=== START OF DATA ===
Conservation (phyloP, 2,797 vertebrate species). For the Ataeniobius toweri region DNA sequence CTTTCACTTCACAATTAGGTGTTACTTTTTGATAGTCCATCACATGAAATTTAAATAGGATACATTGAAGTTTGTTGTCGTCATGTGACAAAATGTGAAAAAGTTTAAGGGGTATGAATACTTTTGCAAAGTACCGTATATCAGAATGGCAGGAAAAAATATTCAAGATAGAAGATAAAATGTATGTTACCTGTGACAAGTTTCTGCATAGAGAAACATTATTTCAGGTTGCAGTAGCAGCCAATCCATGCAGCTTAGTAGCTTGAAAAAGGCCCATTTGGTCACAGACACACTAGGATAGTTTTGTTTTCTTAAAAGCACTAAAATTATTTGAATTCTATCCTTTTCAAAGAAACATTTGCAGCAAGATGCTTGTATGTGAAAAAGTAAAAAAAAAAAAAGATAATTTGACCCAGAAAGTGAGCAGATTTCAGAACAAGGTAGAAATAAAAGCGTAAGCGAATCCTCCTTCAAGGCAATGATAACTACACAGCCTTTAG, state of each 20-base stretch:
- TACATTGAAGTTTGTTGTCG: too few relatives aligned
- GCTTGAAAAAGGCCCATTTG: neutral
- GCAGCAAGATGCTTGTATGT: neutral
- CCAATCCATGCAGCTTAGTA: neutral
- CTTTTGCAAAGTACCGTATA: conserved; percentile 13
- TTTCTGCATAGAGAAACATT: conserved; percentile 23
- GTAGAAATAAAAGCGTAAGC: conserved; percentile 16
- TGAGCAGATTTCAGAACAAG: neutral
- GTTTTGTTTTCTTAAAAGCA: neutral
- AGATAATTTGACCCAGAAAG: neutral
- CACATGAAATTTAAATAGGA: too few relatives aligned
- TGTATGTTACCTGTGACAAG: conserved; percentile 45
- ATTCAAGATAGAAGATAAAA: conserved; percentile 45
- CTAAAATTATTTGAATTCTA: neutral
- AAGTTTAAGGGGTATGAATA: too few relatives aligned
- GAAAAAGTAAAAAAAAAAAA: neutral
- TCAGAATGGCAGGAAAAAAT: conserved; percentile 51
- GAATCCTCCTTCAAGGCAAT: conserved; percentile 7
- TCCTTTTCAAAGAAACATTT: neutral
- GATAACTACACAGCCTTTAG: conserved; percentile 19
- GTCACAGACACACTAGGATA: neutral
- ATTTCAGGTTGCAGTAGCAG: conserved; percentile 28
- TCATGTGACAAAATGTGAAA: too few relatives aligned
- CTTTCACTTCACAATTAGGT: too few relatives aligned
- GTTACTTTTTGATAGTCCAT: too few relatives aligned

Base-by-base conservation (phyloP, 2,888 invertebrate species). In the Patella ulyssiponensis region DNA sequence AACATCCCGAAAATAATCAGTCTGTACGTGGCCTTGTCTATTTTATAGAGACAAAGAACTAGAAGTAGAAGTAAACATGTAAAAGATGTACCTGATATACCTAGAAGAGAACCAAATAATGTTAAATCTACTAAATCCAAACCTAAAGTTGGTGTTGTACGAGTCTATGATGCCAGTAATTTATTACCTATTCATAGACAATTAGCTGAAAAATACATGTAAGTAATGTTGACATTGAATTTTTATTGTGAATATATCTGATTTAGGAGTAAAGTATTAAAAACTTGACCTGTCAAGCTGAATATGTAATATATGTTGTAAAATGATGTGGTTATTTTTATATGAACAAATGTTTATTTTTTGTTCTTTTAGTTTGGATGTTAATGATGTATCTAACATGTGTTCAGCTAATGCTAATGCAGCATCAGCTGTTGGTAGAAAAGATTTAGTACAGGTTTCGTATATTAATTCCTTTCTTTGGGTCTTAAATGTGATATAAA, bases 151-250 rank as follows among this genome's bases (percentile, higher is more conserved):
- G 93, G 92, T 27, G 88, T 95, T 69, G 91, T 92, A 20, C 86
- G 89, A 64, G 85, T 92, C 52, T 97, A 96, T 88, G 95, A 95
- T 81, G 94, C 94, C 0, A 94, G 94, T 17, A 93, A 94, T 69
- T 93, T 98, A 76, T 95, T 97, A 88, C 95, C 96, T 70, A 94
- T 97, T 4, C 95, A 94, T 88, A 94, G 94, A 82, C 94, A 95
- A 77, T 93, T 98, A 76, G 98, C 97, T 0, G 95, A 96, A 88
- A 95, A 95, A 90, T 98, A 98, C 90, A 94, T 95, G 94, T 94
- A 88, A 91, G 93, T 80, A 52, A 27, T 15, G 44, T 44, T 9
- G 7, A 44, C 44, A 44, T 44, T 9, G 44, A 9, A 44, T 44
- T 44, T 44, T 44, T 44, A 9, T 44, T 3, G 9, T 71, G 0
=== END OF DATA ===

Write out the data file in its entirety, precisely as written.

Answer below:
Conservation (phyloP, 2,797 vertebrate species). For the Ataeniobius toweri region DNA sequence CTTTCACTTCACAATTAGGTGTTACTTTTTGATAGTCCATCACATGAAATTTAAATAGGATACATTGAAGTTTGTTGTCGTCATGTGACAAAATGTGAAAAAGTTTAAGGGGTATGAATACTTTTGCAAAGTACCGTATATCAGAATGGCAGGAAAAAATATTCAAGATAGAAGATAAAATGTATGTTACCTGTGACAAGTTTCTGCATAGAGAAACATTATTTCAGGTTGCAGTAGCAGCCAATCCATGCAGCTTAGTAGCTTGAAAAAGGCCCATTTGGTCACAGACACACTAGGATAGTTTTGTTTTCTTAAAAGCACTAAAATTATTTGAATTCTATCCTTTTCAAAGAAACATTTGCAGCAAGATGCTTGTATGTGAAAAAGTAAAAAAAAAAAAAGATAATTTGACCCAGAAAGTGAGCAGATTTCAGAACAAGGTAGAAATAAAAGCGTAAGCGAATCCTCCTTCAAGGCAATGATAACTACACAGCCTTTAG, state of each 20-base stretch:
- TACATTGAAGTTTGTTGTCG: too few relatives aligned
- GCTTGAAAAAGGCCCATTTG: neutral
- GCAGCAAGATGCTTGTATGT: neutral
- CCAATCCATGCAGCTTAGTA: neutral
- CTTTTGCAAAGTACCGTATA: conserved; percentile 13
- TTTCTGCATAGAGAAACATT: conserved; percentile 23
- GTAGAAATAAAAGCGTAAGC: conserved; percentile 16
- TGAGCAGATTTCAGAACAAG: neutral
- GTTTTGTTTTCTTAAAAGCA: neutral
- AGATAATTTGACCCAGAAAG: neutral
- CACATGAAATTTAAATAGGA: too few relatives aligned
- TGTATGTTACCTGTGACAAG: conserved; percentile 45
- ATTCAAGATAGAAGATAAAA: conserved; percentile 45
- CTAAAATTATTTGAATTCTA: neutral
- AAGTTTAAGGGGTATGAATA: too few relatives aligned
- GAAAAAGTAAAAAAAAAAAA: neutral
- TCAGAATGGCAGGAAAAAAT: conserved; percentile 51
- GAATCCTCCTTCAAGGCAAT: conserved; percentile 7
- TCCTTTTCAAAGAAACATTT: neutral
- GATAACTACACAGCCTTTAG: conserved; percentile 19
- GTCACAGACACACTAGGATA: neutral
- ATTTCAGGTTGCAGTAGCAG: conserved; percentile 28
- TCATGTGACAAAATGTGAAA: too few relatives aligned
- CTTTCACTTCACAATTAGGT: too few relatives aligned
- GTTACTTTTTGATAGTCCAT: too few relatives aligned

Base-by-base conservation (phyloP, 2,888 invertebrate species). In the Patella ulyssiponensis region DNA sequence AACATCCCGAAAATAATCAGTCTGTACGTGGCCTTGTCTATTTTATAGAGACAAAGAACTAGAAGTAGAAGTAAACATGTAAAAGATGTACCTGATATACCTAGAAGAGAACCAAATAATGTTAAATCTACTAAATCCAAACCTAAAGTTGGTGTTGTACGAGTCTATGATGCCAGTAATTTATTACCTATTCATAGACAATTAGCTGAAAAATACATGTAAGTAATGTTGACATTGAATTTTTATTGTGAATATATCTGATTTAGGAGTAAAGTATTAAAAACTTGACCTGTCAAGCTGAATATGTAATATATGTTGTAAAATGATGTGGTTATTTTTATATGAACAAATGTTTATTTTTTGTTCTTTTAGTTTGGATGTTAATGATGTATCTAACATGTGTTCAGCTAATGCTAATGCAGCATCAGCTGTTGGTAGAAAAGATTTAGTACAGGTTTCGTATATTAATTCCTTTCTTTGGGTCTTAAATGTGATATAAA, bases 151-250 rank as follows among this genome's bases (percentile, higher is more conserved):
- G 93, G 92, T 27, G 88, T 95, T 69, G 91, T 92, A 20, C 86
- G 89, A 64, G 85, T 92, C 52, T 97, A 96, T 88, G 95, A 95
- T 81, G 94, C 94, C 0, A 94, G 94, T 17, A 93, A 94, T 69
- T 93, T 98, A 76, T 95, T 97, A 88, C 95, C 96, T 70, A 94
- T 97, T 4, C 95, A 94, T 88, A 94, G 94, A 82, C 94, A 95
- A 77, T 93, T 98, A 76, G 98, C 97, T 0, G 95, A 96, A 88
- A 95, A 95, A 90, T 98, A 98, C 90, A 94, T 95, G 94, T 94
- A 88, A 91, G 93, T 80, A 52, A 27, T 15, G 44, T 44, T 9
- G 7, A 44, C 44, A 44, T 44, T 9, G 44, A 9, A 44, T 44
- T 44, T 44, T 44, T 44, A 9, T 44, T 3, G 9, T 71, G 0